Day 16: Tuesday, July 20: Osnabrück Zoo

Young giraffes at the Osnabrück zoo
Serval mother with kitten–we watched the two kittens with mom and dad for 15 minutes. Adorable.
Arctic Fox in a decidedly un-Arctic environment
A orang-utan at the Osnabrück zoo who sat very close to the glass that separated him from us.
Imke and Klaus at dinner at the Alte Posthalterei

Today was, first of all, our 6th wedding anniversary. That was lovely, even though it’s never going to be our *real* anniversary (that’s actually 10 years later on in August). But we went to the zoo and out to lunch with Imke and her significant other, Klaus, who was visiting from his home in Bremerhaven, and that was a lovely way to spend the day. Klaus came shortly after 10, and we all met him at the train station and then took a taxi to the zoo, which is in a bit south of town and hard to get to by bus.

I have known the zoo here in Osnabrück for half a century (the first photo of me on a bear sculpture in front of the zoo was taken when I was 5, and I went with the kids multiple times, and with Mark once before), but it had been a few years since our last visit, and they added some segments, and others that were very newly built with young plants when we were last there, and are now quite overgrown. And Klaus had never visited this particular zoo, so it was all new to him. Most of what we saw was the usual zoo stuff, including everything I find so maddening about contemporary zoos. They keep emphasizing how much more space they provide for the animals and how much better they are than the old prison-style zoos with their cages and concrete walls, but of course certain terrains are still ridiculously small, or wrong in terms of the climate the animals need. And the fancy new features are always about the human visitors, and also the worst colonialist kitsch. Of course, there was an “Angkor Wat” area for baboons, tigers, and Indian elephants that looked like it was right out of Disney’s version of The Jungle Book. And the African region with the giraffes and the zebras had the inevitable fake broken jeep and “hut” for a cafe/snack store. And, just as in the Henry Doorly Zoo in Omaha, there is a really sad ape (in this case a orang-utan) who sits close to the glass.

That said, I DO like to see animals up close and have no opportunity to do so in the wild, so seeing the beautiful patterns on the giraffes, the baby elephant with his mom, and the elegant swimming style of the seals, the soft antlers of the reindeer/caribou and a pack of Hudson Bay wolves lying around sleeping (with two lookouts, one left, one right) was still fascinating. And it was funny to see a range of American animal species presented as exotic zoo animals: That made sense for bison and arctic foxes, but there were also skunks and tree porcupines, and a colony of prairie dogs. The most fascinating exhibit was a serval family–mother, father, and two kittens that were still very tumbly and stumbly (we did not find out how old they were), and there were also a couple of young chimpanzees being educated by a group of older ones.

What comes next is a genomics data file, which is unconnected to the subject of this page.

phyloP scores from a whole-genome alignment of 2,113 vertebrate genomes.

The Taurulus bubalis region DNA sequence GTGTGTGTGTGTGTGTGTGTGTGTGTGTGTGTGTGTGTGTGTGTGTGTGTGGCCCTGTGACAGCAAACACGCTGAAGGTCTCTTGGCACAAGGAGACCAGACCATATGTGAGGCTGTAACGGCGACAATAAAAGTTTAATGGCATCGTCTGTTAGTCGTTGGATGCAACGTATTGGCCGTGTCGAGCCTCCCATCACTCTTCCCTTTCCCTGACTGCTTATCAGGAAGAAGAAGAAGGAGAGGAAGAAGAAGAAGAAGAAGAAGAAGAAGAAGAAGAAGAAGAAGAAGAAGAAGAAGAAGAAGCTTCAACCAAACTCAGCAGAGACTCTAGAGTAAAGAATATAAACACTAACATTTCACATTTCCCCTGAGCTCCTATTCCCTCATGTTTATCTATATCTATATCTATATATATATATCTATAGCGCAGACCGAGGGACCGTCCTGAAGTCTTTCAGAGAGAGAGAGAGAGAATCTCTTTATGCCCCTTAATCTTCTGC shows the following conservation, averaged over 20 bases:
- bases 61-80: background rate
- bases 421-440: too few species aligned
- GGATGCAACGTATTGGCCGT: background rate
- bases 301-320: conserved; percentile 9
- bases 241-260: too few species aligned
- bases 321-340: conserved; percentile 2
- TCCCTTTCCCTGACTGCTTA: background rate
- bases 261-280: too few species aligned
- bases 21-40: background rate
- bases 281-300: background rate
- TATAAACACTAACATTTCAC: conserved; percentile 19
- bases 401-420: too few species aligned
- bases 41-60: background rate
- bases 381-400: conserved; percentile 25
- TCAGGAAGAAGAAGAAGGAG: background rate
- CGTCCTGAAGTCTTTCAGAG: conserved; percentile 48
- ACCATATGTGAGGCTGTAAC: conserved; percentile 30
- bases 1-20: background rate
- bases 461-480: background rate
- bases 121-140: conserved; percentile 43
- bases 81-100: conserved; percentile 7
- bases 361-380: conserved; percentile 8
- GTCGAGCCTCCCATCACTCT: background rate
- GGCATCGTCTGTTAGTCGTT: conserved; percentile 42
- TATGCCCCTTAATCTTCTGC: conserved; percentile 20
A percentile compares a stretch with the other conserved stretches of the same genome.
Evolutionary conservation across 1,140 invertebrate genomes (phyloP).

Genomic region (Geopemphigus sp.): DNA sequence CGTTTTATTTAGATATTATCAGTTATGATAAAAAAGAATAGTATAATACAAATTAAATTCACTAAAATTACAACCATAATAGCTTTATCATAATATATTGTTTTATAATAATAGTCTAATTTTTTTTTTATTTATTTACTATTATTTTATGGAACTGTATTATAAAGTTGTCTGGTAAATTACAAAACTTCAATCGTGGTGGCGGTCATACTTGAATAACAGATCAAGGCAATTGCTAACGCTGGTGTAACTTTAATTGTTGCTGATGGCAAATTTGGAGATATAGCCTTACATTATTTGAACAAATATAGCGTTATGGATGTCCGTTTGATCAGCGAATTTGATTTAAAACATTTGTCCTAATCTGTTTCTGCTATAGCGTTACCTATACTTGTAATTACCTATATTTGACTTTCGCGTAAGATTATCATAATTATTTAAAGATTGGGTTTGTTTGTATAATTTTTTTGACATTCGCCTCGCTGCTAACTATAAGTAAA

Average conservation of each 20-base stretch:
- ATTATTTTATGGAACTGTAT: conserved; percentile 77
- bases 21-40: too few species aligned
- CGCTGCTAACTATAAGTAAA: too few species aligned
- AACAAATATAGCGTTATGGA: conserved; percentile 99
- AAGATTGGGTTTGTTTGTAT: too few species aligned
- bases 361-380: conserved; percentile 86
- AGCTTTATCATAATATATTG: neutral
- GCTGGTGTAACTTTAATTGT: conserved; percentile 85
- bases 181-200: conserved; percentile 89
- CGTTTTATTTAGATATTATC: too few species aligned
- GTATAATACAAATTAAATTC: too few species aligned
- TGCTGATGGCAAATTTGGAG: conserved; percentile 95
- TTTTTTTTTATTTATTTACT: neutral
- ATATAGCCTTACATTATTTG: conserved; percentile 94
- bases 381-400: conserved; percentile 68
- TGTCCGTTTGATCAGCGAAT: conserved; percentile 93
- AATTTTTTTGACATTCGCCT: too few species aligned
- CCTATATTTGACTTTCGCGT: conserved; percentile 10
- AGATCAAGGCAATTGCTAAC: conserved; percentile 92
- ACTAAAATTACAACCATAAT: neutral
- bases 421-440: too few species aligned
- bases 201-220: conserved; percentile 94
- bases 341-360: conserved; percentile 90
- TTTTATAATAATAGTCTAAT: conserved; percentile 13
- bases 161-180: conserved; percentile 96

We stayed for about 3 hours, and then took a taxi back to the downtown area (both taxi drivers were very talkative and had eye-opening things to say–with the one, there was another discussion about politically correct speech that made me a bit uncomfortable, although it would go too far to say anyone was being racist; with the other, there were stories about Turkey, since he was a second-generation Turkish-German immigrant, but had also played soccer for (and been the captain of) a fairly prominent Turkish team early on in his life). We went to a restaurant at the edge of downtown (“Alte Posthalterei”), where we could sit outside, and Imke treated us to a lovely late lunch (at about 2 pm). I finally had what I have at least once every visit to Germany: pickled herring with a sour cream and onion dip and roast potatoes. Mark had Leberkäse, a hard-to-describe dish that is a bit like fried bologna, but with an egg on top and potatoes. And Imke and Klaus had goulash with spätzle, but Mark tasted it and said mine was better, so all his well with the world.

Then we walked home and OF COURSE had coffee with some delicious sweet thing (one of my personal favorites, and, as it turns out, also one of Klaus’, something called “Bobbes”). We sat outside in Imke’s garden and talked until it was time for Klaus to leave. Imke walked him to the train station and we took a nap. Later in the evening, around 7 pm, we went for a little walk and we had our anniversary moment that we’d been looking forward to: we had gelato in our favorite gelateria. Mark especially enjoyed the super dark chocolate and I had a concoction that included malaga ice cream (with rum raisins), tiramisu-flavored ice cream, and ice cream that tastes like a Mozartkugel–which both in its real form as a fancy truffle-type thing and its gelato form is really quite indescribable. We had a wonderful time, but we also agreed that we need to scale way back on all this lovely food we are eating here! We came home before 9 pm and I finished some reading and writing that I was determined to get done before my War and Peace reading group met, even though I didn’t participate at 2 am in the morning. I was done shortly before midnight, but I was actually up until about 12:20, which is very unusual. But it was a wonderful anniversary day!

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